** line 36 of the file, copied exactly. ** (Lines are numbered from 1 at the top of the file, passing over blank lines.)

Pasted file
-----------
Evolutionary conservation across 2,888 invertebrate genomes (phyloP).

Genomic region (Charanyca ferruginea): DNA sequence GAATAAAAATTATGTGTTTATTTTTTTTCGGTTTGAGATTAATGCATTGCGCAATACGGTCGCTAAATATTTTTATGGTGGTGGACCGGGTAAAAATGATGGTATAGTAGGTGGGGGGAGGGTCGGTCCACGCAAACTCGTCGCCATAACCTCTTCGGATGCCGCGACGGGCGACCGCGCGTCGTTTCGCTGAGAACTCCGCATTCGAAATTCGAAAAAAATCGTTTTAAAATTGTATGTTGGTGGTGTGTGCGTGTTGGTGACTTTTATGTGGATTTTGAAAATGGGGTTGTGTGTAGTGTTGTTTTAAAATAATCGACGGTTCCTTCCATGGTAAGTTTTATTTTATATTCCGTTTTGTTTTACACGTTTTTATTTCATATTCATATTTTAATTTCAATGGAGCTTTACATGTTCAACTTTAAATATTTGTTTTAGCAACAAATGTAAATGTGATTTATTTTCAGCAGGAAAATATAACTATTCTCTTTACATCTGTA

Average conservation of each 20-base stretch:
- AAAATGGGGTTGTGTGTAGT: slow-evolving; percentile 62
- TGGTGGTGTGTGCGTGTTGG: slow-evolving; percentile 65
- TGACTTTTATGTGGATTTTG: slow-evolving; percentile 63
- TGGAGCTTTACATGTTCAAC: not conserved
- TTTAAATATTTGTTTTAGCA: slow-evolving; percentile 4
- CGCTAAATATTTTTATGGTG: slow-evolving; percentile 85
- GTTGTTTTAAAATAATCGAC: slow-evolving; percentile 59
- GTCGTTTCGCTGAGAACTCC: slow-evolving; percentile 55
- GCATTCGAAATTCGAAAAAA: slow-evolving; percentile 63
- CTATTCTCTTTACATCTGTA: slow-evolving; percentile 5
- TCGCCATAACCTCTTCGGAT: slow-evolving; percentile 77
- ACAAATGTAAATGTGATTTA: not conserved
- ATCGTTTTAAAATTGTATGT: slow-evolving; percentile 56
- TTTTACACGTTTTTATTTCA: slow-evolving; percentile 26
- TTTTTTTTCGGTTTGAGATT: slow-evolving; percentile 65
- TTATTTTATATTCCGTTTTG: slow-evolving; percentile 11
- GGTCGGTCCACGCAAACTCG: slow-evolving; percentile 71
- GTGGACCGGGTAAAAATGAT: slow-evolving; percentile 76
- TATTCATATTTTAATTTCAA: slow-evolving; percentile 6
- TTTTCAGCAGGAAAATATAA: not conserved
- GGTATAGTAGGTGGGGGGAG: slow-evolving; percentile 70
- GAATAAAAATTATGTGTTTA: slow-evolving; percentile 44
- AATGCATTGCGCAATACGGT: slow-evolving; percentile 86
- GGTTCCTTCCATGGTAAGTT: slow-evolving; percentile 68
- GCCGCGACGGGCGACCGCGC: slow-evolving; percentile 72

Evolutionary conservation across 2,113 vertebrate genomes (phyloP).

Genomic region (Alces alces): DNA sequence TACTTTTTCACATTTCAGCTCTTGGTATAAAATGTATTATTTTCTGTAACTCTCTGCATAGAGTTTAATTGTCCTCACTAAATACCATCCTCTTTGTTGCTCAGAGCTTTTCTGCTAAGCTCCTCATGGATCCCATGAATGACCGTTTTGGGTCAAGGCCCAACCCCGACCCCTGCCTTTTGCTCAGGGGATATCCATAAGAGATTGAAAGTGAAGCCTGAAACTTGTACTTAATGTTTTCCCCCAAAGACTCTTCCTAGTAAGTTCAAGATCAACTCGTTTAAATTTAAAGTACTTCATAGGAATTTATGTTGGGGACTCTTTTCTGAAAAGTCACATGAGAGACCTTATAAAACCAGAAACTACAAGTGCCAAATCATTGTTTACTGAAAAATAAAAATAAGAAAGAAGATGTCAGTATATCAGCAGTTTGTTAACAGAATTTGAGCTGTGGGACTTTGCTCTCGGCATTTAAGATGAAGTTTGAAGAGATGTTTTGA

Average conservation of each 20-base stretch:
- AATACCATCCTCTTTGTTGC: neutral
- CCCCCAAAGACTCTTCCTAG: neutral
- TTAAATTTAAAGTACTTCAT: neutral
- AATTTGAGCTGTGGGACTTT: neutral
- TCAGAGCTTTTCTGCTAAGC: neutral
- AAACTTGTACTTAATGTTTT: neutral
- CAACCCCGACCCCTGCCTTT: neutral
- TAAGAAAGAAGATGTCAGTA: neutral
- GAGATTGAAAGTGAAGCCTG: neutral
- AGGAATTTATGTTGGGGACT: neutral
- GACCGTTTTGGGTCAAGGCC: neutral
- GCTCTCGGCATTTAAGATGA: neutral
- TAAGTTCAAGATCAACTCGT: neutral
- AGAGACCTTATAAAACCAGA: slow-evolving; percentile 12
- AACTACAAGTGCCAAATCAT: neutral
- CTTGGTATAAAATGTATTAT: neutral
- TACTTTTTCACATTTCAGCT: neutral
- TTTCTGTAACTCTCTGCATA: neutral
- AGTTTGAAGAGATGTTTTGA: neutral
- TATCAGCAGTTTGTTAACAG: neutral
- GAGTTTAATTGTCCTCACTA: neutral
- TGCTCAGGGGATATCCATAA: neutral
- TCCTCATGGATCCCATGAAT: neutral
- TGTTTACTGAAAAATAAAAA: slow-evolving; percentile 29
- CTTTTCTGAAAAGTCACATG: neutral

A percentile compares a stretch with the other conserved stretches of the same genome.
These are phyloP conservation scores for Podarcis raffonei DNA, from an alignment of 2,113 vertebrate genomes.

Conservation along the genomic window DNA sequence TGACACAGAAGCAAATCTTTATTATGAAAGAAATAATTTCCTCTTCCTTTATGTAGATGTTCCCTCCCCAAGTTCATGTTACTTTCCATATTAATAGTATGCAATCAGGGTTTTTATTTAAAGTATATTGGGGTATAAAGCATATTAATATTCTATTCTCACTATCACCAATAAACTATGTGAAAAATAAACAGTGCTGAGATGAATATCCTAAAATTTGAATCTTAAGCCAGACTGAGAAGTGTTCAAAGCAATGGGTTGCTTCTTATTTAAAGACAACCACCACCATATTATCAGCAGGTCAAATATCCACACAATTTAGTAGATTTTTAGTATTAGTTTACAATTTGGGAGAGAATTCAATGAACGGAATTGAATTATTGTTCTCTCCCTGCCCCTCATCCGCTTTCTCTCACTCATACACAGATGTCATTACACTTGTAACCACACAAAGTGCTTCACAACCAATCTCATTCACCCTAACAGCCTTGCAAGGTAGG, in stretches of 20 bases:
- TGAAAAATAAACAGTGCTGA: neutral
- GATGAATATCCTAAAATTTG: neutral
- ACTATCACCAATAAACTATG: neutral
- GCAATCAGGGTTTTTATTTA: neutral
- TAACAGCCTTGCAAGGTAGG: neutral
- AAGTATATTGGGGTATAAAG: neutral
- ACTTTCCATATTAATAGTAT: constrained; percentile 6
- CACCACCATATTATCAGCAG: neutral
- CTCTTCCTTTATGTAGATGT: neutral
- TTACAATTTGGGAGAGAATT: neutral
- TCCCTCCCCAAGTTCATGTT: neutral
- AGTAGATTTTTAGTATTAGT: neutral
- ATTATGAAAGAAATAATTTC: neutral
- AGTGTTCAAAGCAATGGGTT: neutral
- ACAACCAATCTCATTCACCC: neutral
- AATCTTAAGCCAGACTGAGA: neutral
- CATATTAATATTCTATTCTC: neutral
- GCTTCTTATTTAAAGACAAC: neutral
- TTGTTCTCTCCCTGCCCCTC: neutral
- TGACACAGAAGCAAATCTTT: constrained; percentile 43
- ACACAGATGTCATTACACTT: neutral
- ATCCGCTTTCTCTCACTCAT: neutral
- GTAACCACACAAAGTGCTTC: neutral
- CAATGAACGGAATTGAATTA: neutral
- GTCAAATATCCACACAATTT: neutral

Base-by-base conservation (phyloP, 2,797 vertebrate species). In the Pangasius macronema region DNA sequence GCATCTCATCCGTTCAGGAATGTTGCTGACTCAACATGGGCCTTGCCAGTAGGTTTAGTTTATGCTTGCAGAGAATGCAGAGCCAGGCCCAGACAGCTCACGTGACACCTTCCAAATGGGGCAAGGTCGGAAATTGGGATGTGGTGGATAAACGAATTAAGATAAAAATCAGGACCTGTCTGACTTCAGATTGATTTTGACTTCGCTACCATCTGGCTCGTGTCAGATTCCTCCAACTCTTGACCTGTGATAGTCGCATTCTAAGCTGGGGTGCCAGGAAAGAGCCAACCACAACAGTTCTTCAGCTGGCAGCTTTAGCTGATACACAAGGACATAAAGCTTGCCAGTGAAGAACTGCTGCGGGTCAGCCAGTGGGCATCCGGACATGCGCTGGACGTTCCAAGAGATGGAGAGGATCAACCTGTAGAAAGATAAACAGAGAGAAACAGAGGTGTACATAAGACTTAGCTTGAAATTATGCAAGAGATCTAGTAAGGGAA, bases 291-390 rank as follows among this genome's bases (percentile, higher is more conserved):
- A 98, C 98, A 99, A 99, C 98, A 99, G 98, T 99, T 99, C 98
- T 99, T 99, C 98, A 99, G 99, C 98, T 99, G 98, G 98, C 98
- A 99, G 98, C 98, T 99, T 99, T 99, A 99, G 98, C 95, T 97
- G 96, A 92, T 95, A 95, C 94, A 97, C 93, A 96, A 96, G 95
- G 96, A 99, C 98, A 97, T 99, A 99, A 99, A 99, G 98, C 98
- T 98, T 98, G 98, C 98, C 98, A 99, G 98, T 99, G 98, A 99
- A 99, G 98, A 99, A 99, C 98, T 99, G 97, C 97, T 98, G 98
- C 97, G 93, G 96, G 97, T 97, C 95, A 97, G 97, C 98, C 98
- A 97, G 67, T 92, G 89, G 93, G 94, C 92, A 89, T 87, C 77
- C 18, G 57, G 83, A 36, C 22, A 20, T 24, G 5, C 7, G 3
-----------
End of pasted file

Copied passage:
- TCAGAGCTTTTCTGCTAAGC: neutral